The Weather section on my website is now powered by my Raspberry Pi, instead of my Ninja Block! \o/
Almost exactly three years ago, I started having my Ninja Block send its temperature data to my website (prior to that, I was manually pulling the data from the Ninja Blocks API and didn’t have any historical record of it). Ninja Blocks the company went bust in 2015, and there was some stuff in the Ninja Blocks software that relied on their cloud platform to work and I ended up with no weather data for a couple of days because the Ninja Block couldn’t talk to the cloud platform. I ended up hacking at it and the result was this very simple Node.js application as a replacement for their software. It always felt a bit crap, though, because if the hardware itself died I’d be stuck; yes, it was all built on “open hardware” but I didn’t know enough about it all to be able to recreate it. I’d ordered a Raspberry Pi 3 in June last year, intending on replacing the Ninja Block and it’s sometimes-unreliable wireless temperature sensors with something newer and simpler and hard-wired, but I found there was a frustrating lack of solid information regarding something that on the surface seemed quite simple.
I’ve finally gotten everything up and running, the Ninja Block has been shut down, and I’ve previously said I’d write up exactly what I did. So here we are!
- Raspberry Pi 3 Model B+
- AM2302 wired temperature-humidity sensor (or two of them in my case)
- Ethernet cable of the appropriate length to go from the Pi to the sensor
- 6x “Dupont” female to either male or female wires (eBay was the best bet for these, just search for “dupont female”, and it only needs to be female on one end as the other end is going to be chopped off)
- 1.5mm heatshrink tubing
- Soldering iron and solder
- Wire stripper (this one from Jaycar worked brilliantly, it automatically adjusts itself to diameter of the insulation)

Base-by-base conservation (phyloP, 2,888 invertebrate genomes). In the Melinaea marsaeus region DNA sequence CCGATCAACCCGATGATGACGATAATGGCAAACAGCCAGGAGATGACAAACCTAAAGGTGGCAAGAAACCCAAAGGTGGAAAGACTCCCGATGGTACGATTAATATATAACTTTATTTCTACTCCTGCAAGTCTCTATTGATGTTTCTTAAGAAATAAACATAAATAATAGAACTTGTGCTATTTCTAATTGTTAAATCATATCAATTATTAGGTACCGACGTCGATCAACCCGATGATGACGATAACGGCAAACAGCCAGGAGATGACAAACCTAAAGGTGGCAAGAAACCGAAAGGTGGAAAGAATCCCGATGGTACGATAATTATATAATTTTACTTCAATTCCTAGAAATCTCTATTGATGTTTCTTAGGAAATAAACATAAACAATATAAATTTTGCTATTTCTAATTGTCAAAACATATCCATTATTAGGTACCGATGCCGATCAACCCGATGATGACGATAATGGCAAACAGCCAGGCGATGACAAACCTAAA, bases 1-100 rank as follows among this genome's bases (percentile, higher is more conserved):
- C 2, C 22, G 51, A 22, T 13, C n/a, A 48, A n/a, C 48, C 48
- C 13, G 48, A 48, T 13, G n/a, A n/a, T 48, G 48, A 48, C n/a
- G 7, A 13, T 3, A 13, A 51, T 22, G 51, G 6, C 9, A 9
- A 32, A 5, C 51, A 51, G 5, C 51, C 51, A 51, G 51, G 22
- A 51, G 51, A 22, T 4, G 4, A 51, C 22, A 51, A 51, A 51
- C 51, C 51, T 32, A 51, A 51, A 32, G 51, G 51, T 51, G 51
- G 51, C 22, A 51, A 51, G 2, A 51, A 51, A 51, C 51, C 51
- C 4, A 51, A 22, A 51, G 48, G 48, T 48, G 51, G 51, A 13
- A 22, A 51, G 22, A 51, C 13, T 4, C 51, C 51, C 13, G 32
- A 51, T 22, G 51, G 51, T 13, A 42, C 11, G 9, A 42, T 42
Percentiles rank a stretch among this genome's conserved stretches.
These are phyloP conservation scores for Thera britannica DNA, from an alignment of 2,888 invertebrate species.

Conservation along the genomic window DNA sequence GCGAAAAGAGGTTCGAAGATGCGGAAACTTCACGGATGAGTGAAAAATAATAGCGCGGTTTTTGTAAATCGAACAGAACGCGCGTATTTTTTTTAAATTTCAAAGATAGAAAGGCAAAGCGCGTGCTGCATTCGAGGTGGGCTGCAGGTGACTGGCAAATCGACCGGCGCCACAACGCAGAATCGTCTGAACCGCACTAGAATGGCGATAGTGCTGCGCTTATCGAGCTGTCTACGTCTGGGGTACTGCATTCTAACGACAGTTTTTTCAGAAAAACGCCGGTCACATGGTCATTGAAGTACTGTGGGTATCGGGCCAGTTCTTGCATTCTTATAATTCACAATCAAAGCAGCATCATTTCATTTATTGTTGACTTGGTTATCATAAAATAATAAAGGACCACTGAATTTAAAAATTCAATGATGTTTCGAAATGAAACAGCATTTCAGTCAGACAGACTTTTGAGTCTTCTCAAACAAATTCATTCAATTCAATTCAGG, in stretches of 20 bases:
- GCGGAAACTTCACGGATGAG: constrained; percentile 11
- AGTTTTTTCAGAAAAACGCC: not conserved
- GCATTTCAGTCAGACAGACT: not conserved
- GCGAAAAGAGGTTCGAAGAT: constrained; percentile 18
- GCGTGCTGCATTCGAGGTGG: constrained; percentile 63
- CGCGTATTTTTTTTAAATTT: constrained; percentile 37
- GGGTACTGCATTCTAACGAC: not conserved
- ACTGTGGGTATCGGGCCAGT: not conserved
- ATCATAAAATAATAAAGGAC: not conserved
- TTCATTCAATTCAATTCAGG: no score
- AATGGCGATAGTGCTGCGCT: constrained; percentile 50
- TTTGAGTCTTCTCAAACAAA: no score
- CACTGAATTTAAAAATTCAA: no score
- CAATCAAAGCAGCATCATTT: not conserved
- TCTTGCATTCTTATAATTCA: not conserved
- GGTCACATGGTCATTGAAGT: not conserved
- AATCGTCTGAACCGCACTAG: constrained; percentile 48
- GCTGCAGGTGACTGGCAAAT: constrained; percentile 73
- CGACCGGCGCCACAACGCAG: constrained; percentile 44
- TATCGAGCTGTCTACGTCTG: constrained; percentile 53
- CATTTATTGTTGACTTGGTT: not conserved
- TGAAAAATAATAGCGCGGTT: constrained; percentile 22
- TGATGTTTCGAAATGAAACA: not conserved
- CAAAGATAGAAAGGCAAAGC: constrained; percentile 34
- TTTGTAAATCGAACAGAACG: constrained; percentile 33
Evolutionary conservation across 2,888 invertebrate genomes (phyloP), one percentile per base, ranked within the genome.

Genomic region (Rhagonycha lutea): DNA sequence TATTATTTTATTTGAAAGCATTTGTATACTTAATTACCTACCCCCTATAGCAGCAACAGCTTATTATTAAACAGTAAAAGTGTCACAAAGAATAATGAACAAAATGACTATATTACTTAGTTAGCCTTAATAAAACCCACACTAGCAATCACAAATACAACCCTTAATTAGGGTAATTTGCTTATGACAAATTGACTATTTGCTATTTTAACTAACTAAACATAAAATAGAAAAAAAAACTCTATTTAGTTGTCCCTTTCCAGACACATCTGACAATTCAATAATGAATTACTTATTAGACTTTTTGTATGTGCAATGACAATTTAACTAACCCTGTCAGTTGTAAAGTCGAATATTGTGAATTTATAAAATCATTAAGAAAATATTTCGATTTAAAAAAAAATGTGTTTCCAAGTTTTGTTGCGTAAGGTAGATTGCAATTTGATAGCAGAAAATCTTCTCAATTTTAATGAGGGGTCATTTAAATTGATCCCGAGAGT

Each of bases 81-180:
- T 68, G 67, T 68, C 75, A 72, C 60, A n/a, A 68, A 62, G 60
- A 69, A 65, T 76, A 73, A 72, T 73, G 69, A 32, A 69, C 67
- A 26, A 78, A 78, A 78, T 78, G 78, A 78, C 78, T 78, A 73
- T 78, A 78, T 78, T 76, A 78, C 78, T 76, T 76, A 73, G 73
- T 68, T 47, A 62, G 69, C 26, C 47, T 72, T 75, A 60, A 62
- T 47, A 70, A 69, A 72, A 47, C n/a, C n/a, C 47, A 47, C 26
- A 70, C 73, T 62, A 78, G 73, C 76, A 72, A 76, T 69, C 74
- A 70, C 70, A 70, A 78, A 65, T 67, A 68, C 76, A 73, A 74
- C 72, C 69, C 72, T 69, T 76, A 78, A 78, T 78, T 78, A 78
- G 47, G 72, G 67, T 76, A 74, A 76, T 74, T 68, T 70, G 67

- Cut the connectors off one end of the dupont cables, leaving the female connector still there, and strip a couple of centimetres of insulation off.
- Strip the outermost insulation off both ends of the ethernet cable, leaving a couple of centimetres of the internal twisted pairs showing.
- Untwist three of the pairs and strip the insulation off them, then twist them back together again into their pairs.
- Chop off enough heatshrink tubing to cover the combined length of the exposed ethernet plus dupont wire, plus another couple of centimetres, and feed each individual dupont wire through the tubing (there should be three separate bits of tubing, one for each wire).
- Solder each dupont wire together with one of the twisted pairs of ethernet cable, then move the heatshrink tubing up over the soldered section and use a hairdryer or kitchen blowtorch to activate the tubing and have it shrink over the soldered portion to create a nice seal.
- Repeat this feed-heatshrink-tubing/solder-wire/activate-heatshrink process again but with the cables that come out of the temperature sensor (ideally you should be using the same red/yellow/black-coloured dupont cables to match the ones that come out of the sensor itself, to make it easier to remember which is which).
- Install Raspbian onto an SD card and boot and configure the Pi.
- Using this diagram as a reference, plug the red (power) cable from the sensor into Pin 2 (the 5V power), the yellow one into Pin 7 (GPIO 4, the data pin), and the black one into Pin 6 (the ground pin).
AdaFruit has a Python library for reading data from the sensor, I’m using the node-dht-sensor library for Node.js myself. You can see the full code I’m using here (it’s a bit convoluted because I haven’t updated the API endpoint on my website yet and it’s still expecting the same data format as the Ninja Block was sending).
I’d found a bunch of stuff about needing a “pull-up” resistor when connecting temperature sensors, but the AM2302 page on adafruit.com says “There is a 5.1K resistor inside the sensor connecting VCC and DATA so you do not need any additional pullup resistors”, and indeed, everything is working a treat!